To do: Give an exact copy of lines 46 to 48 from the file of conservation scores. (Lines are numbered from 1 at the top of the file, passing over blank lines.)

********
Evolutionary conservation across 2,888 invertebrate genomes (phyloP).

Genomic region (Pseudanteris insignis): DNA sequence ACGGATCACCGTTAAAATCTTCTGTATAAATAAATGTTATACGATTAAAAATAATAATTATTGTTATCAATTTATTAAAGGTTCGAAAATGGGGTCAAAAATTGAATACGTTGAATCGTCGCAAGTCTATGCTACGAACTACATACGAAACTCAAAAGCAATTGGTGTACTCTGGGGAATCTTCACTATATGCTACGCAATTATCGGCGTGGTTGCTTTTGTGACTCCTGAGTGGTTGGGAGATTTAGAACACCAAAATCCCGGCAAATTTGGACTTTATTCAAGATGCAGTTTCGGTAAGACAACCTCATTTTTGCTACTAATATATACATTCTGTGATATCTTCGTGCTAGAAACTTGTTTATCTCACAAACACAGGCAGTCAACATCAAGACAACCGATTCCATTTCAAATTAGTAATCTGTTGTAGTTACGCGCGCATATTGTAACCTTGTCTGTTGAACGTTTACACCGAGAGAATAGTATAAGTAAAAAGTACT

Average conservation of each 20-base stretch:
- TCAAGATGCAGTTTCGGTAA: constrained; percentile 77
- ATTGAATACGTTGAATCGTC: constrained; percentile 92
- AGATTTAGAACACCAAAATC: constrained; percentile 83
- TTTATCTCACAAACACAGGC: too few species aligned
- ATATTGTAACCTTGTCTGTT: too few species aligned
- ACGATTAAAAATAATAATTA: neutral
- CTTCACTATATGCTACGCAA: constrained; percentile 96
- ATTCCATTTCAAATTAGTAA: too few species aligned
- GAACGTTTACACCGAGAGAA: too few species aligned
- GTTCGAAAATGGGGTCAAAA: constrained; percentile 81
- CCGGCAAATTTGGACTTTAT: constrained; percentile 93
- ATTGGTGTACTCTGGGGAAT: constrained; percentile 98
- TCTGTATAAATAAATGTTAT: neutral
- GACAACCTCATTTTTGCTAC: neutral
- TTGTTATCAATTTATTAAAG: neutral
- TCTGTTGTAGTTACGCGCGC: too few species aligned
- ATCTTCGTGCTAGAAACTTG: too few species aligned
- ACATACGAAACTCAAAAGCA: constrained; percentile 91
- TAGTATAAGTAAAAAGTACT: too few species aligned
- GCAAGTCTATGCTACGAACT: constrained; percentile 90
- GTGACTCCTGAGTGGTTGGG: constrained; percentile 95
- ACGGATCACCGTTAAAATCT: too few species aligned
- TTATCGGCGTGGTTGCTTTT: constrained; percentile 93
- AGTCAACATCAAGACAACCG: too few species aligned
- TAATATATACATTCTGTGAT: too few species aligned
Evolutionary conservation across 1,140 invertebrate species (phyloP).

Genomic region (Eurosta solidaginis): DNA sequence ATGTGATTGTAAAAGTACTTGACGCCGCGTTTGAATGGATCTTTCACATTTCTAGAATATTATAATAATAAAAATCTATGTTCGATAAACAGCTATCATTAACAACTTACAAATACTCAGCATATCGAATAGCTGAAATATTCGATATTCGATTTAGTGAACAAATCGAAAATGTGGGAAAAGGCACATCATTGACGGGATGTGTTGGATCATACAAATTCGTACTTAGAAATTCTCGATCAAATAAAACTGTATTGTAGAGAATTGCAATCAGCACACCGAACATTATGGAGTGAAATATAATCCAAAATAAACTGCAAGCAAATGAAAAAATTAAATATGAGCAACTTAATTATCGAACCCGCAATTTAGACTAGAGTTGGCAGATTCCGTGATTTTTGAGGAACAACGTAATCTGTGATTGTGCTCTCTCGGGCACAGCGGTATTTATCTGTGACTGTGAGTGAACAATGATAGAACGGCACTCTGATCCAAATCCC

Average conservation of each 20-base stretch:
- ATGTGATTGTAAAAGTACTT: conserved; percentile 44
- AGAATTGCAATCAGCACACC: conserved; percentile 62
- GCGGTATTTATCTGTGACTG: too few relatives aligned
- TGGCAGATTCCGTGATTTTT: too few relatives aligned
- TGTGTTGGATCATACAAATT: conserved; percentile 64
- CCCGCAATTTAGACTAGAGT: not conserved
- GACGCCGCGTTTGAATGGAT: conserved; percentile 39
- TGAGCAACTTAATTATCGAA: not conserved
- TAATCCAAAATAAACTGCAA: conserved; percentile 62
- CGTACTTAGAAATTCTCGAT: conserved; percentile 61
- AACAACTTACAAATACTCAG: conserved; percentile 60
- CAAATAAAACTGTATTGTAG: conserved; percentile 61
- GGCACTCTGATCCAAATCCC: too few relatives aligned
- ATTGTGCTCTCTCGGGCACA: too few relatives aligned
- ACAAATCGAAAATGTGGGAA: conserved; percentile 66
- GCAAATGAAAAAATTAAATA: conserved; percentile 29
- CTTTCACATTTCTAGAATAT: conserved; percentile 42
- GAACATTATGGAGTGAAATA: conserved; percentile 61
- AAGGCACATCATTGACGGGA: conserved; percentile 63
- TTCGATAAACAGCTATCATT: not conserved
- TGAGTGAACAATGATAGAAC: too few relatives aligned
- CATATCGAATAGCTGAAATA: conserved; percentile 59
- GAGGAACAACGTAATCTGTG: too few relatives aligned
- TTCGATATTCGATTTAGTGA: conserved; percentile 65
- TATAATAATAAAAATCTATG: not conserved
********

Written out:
- ACAAATCGAAAATGTGGGAA: conserved; percentile 66
- GCAAATGAAAAAATTAAATA: conserved; percentile 29
- CTTTCACATTTCTAGAATAT: conserved; percentile 42